Last July, the National Brain Tumor Society marked the 10-year anniversary of the 2008 merger that brought together its legacy organizations — The Brain Tumor Society (TBTS) and the National Brain Tumor Foundation (NBTF) — and created NBTS as it stands today. And on Sunday, June 23, 2019, at Crissy Field in San Francisco, NBTS will celebrate the 25th anniversary of one if its original signature events, the Bay Area Brain Tumor Walk, which has roots that stretch further back to the days of NBTF.
NBTF originated in the San Francisco Bay Area in the early 1980s when two families, feeling helpless following the loss of their sons to brain tumors, asked themselves the same question: “What can we do to help fight back against brain tumors?”
Well-known San Francisco-area civic leader and World War II hero, Walter Newman, was envisioning how he could combine his expertise in community organizing to help mend the hole left by the death of his son to a malignant brain tumor. His quest led him to cross paths with David and Nora Plant, who’d also lost a son to the disease.
While very few effective treatment options exist for brain tumors today, the situation was even more dire in the 1980s – before the advent of temozolomide (Temodar), Optune, Avastin, and corresponding improvements in technologies related to medical imaging, diagnosis, surgery, and radiation. Further, the ability to simply hop on the internet to search out information, research, and guidance for a brain tumor diagnosis was not yet an option.
Thus, the Newmans and Plants leaned on the advice of an early pioneer in neuro-oncology, Dr. Charles Wilson, who ran the Brain Tumor Research Center at UCSF. When asked what they could do to make something positive out such a shared negative experience, Dr. Wilson offered that they could start raising funds for his research lab. So, after recruiting a number of additional families in the Bay Area that had also been touched by a brain tumor diagnosis, the Newmans and Plants started raising money for research, including through an annual fundraising and awareness walk that became the precursor of today’s slate of NBTS signature Brain Tumor Walks, the annual Angel Island Adventure events.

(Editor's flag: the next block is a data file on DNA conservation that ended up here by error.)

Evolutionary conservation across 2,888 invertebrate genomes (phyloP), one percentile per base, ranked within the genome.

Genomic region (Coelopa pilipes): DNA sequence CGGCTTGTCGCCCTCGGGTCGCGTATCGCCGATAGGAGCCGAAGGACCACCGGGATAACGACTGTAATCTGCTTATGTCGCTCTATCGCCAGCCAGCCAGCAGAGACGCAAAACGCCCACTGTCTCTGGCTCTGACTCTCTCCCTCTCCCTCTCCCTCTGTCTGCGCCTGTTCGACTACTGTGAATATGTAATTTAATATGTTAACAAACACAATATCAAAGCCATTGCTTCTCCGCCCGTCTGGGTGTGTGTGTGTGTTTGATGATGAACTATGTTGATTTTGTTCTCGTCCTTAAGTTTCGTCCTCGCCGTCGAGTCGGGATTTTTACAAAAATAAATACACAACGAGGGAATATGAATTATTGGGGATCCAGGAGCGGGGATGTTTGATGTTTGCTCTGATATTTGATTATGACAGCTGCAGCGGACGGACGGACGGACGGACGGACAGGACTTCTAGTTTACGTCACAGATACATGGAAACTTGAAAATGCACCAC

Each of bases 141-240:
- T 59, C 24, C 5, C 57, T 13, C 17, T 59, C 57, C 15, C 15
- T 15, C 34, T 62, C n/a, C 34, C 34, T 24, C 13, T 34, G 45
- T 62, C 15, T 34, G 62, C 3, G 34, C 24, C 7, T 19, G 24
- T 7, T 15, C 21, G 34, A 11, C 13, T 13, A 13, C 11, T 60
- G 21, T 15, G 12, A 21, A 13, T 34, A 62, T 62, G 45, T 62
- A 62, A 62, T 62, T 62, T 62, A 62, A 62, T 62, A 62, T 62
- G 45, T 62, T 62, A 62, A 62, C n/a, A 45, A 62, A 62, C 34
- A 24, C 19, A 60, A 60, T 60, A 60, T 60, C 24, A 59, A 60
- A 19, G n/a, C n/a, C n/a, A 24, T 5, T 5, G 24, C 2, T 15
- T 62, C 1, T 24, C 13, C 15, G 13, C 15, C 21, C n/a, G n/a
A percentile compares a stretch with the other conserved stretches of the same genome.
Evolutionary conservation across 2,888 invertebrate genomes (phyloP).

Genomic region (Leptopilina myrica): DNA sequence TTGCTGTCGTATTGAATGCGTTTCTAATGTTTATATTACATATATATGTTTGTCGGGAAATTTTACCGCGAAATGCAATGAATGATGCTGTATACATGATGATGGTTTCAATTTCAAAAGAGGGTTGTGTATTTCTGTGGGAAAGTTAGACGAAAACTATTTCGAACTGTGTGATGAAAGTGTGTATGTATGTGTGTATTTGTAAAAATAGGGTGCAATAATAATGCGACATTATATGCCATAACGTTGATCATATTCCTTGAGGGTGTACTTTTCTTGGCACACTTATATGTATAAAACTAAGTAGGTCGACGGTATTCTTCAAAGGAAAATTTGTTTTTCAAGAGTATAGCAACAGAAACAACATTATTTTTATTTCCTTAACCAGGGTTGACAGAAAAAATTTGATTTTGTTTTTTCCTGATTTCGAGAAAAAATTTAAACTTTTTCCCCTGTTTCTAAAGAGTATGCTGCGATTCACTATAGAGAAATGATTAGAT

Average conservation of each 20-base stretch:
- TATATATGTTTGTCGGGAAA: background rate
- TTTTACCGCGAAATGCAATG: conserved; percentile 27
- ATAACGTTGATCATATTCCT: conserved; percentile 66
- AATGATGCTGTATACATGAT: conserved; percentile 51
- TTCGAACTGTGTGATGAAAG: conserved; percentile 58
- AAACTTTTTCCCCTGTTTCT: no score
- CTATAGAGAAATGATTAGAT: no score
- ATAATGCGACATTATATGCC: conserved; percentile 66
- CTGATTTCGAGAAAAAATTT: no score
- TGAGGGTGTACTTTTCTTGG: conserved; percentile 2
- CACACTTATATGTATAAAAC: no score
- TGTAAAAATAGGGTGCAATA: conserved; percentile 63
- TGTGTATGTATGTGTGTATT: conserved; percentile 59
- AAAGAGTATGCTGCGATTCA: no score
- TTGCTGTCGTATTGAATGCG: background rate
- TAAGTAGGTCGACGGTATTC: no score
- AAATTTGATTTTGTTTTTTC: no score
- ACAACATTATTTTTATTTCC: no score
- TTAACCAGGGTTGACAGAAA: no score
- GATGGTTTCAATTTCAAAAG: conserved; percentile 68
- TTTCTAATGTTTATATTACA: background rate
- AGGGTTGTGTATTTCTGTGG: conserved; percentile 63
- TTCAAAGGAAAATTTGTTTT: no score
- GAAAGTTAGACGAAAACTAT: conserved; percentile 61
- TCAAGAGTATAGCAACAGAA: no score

From the early days of NBTF and the Bay Area Brain Tumor Walk (which morphed out of the original Angel Island Adventure event) to the present day, the connection with the UCSF Brain Tumor Center has been a constant. Even after NBTF expanded its research grants program beyond funding solely Dr. Wilson’s lab, the organization continued to support studies at UCSF that have helped advance brain tumor research in a number of critical ways – a tradition that has continued to this day, long past the NBTF-TBTS merger.
In fact, since 2000, NBTF/NBTS as provided more than 15 individual grants to research efforts at UCSF. Some of the accomplishments that have stemmed from this funding include (but are certainly not limited to):
In 2001, Dr. Arturo Alvarez-Bulla revealed that neural stem cells may be involved in the initiation and/or development of adult glioma brain tumors using funding provided by NBTF.
In 2007, Dr. Susan Chang used grant funding from NBTF to create a comprehensive survey of the care, survivorship, and quality of life of brain tumor patients. Results from this survey provided important information and knowledge to inform best practices for doctors who treat brain tumor patients.
In 2008, NBTF provided a grant to Mary Lovely, then an RN at UCSF, to study the lived experience of long-term GBM survivors. This work identified the resources needed to more appropriately care for these patients.
Currently, via the Sharpe-NBTS Brain Cancer Research Awards, NBTS is funding a research project at UCSF that aims to make a 3D “map” of the different mutations found within a GBM tumor, that will help researchers identify potentially effective treatment combinations.
It is only fitting that the UCSF Brain Tumor Center will be on hand to sponsor the 25th anniversary of the Bay Area Brain Tumor Walk and to honor our partnership and many years of UCSF’s excellence in research and care for the community.